sometimes expanding to a mile in width and seven to two miles 
and sometimes blocked altogether by cliffs advancing into 
the sea. 

The following description specifies more particularly the 
variations which the Valley of the Jordan undergoes, on the 
south of the Sea of Galilee. It will be confined to the western 
side of the river and of the Dead Sea, that is, to the limit of the 

* Macgregor's " Eob Roy," 408, 413. Guerin, " Galilee," i, 275. 

L 2 


Survey, because the inaccuracies and defects in the best of 
former maps brought to light by the new work, gives to the 
information in existence concerning the eastern side, an in- 
sufficient and defective character. 

The Grhor, from Kerak to Jisr Mujdmia. 

That portion of the broad plain beginning on the south 
shore of the Sea of Galilee, which is found on the western 
side of the rivers, varies for about three miles, from a quarter 
to three quarters of a-mile in width, in accordance with the 
approach or recession of the stream to and from the foot of 
the western heights. 

About a mile from the sea, the western plain is crossed 
by the permanent stream of Wady Fejjas, which emerges 
from a rocky gorge, with cliffs at el Kulah on the south, that 
rise to 1,840 feet above the depressed plain, or 1,179 feet above 
sea level. The cliffs on the north are probably lower. An 
ancient aqueduct passing from the gorge along the hill side, 
conveyed the water - of the Fejjas to Tiberias. The gorge is 
only a mile or two in length, and forms the avenue to the 
great plain, or Sahel el Ahma, which stretches westward from 
the heights that overhang Tiberias and the Sea of Galilee, as 
far as Hattin and Lubieh. It is very fertile, but devoid of 
the picturesque, and monotonous.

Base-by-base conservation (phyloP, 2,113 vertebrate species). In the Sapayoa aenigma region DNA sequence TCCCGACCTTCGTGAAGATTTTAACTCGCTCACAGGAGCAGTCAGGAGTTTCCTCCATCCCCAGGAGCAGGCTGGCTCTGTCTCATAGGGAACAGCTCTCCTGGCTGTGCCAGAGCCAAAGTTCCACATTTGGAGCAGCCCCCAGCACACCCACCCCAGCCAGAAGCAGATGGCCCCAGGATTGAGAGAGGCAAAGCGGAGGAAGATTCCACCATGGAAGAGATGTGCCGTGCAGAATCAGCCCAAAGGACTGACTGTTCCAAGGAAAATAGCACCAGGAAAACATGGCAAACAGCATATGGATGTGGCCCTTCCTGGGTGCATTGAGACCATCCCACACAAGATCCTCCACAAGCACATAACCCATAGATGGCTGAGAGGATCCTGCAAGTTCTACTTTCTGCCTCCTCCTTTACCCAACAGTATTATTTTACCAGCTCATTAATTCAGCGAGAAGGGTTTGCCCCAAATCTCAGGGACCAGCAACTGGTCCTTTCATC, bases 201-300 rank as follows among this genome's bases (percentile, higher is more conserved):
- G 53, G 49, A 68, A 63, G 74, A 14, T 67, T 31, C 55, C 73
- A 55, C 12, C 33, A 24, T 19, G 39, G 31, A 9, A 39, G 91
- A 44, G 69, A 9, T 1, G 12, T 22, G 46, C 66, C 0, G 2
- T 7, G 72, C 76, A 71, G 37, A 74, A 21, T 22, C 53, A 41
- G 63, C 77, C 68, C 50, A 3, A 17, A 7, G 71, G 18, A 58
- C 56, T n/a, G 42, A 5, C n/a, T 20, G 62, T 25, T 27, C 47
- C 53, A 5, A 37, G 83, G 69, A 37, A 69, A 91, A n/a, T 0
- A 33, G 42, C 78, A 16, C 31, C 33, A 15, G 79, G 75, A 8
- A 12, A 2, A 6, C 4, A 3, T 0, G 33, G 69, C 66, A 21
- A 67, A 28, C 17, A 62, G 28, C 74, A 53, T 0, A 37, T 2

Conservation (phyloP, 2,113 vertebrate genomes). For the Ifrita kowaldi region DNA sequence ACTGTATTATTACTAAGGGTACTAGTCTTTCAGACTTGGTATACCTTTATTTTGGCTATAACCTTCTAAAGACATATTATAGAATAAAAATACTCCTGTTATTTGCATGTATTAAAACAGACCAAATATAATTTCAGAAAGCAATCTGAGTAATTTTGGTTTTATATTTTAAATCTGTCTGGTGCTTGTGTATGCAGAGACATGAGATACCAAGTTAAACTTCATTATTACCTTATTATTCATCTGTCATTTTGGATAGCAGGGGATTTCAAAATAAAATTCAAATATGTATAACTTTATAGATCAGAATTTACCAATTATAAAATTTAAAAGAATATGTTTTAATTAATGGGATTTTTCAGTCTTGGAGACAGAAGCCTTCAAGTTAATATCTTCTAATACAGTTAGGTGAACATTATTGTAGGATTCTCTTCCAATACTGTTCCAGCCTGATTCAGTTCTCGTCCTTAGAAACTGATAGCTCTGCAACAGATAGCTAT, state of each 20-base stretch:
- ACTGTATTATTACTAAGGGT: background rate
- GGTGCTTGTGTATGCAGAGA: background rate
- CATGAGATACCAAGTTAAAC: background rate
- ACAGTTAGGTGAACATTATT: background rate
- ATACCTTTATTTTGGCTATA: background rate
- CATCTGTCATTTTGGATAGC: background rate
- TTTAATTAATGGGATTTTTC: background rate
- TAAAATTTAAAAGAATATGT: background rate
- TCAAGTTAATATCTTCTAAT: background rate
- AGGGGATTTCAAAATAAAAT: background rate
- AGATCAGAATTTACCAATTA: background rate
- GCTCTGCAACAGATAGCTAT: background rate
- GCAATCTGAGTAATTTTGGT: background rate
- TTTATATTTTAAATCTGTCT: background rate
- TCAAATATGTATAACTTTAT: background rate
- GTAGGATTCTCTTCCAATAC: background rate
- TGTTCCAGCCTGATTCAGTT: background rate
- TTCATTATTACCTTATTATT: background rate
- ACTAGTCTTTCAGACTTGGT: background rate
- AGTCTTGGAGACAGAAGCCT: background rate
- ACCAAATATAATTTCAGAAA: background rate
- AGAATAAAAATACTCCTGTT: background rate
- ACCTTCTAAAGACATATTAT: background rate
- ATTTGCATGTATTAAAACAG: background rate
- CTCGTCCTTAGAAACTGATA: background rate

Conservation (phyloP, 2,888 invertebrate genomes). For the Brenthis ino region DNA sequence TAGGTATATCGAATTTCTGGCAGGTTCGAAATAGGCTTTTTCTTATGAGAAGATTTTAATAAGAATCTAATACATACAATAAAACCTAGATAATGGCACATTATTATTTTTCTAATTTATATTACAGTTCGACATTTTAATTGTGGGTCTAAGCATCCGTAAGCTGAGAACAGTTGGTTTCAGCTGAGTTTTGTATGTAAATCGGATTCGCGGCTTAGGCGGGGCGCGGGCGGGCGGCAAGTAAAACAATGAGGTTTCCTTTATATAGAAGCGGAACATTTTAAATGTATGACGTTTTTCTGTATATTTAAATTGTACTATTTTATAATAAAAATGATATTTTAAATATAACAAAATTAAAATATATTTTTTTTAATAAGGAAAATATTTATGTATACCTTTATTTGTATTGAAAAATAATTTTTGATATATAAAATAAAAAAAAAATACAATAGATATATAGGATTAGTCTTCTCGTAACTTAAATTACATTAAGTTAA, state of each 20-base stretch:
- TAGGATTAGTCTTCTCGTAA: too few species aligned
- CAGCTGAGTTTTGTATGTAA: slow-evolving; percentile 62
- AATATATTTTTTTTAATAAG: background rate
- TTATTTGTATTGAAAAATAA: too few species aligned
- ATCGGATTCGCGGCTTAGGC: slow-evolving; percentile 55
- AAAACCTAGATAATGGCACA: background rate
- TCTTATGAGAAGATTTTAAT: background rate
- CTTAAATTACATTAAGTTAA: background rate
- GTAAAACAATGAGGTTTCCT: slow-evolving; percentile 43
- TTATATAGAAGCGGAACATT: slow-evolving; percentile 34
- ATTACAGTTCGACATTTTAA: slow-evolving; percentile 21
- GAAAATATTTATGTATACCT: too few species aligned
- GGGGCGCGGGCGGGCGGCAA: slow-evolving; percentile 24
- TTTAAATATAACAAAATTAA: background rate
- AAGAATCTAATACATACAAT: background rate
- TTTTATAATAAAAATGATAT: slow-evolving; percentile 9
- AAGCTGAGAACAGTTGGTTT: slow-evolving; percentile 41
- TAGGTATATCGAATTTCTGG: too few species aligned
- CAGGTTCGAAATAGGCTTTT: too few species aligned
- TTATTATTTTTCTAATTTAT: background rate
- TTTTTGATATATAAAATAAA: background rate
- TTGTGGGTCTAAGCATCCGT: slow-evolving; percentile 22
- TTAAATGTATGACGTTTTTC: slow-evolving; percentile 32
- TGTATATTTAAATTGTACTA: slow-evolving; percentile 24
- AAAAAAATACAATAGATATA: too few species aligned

At the junction of the Fejjas with the Jordan, but on the 
opposite bank, is the village of Umm Junieh, with the 
remains of a bridge on the north. Further south is the 
village of el 'Abeidiyeh, on the western side of the river. 
From this place there is the main road to the north and 
south, and another which passes through the gorge of Wady 
Fejjas to meet, near Kefr Sabt, the road between Tiberias and 

About a mile south of el 'Abeidiyeh, the plain is closed by 
the advance of a bluff towards the river ; but the passage of 
the Jordan to the south-east, and the open nature of the 
ground about the small Wady Umm Walhan, helps to restore 
and enlarge the plain up to the confluence of Nahr Yarmuk, 


from the east, the Eiver Hieromax of antiquity. This con- 
siderable affluent has had the effect of forcing the Jordan 
back towards the west, but it quickly turns east for half a- 
mile, and then takes up its former direction southward, for a 
short distance, and then returns south-westward to meet 
another advance of the hills, which close upon the river near 
the important passage of the Jordan, by the Bridge or Jisr 

The GJior from Jisr Mujdmia to Nahr Jdllld. 

On the west of the bridge, the hills fall back, and give 
this end of the plain the width of a mile, which expands at 
two miles farther south, to a width of two miles, chiefly 
owing to a remarkable bend of the Jordan, due east for more 
than half a-mile. 

This easting of the river is maintained, and upon the whole 
increased, in course of the next three miles, when the river 
makes another sharp bend, and runs for half a-mile somewhat 
north of west. This bend is the beginning of a reaction of 
the Jordan towards the west, amounting to a mile and a half 
of westing, in two miles and a half of southing, the extreme 
point westward and the commencement of a new return 
eastward, occurring at the junction of the Nahr Jalud, which 
rises on the edge of the Plain of Esdraelon, and passes the 
ruins of Beisan. 

Up to this point the western plain has a length of eight 
miles, from the beginning of this section near Jisr Mujamia ; 
and its width is, for the most part, about two miles. Besides 
the Nahr Jalud at the southern end, two other important 
permanent streams cross this section of the plain, namely 
(1) the Wady Bireh, which falls into the Jordan at a mile and 
three quarters south of Jisr Mujamia, and (2) the Wady 
el 'Esh-sheh, which joins the main stream four miles lower 

Wady el Bireh enters the plain from a magnificent gorge, 
not remarkable for cliffs, but for its depth, and for the grand 


fortress which crowns the commanding summit on the south 
of the gorge, rising to a height of 1,850 feet above the plain, 
at the junction of the streams. The fortress, now in ruins and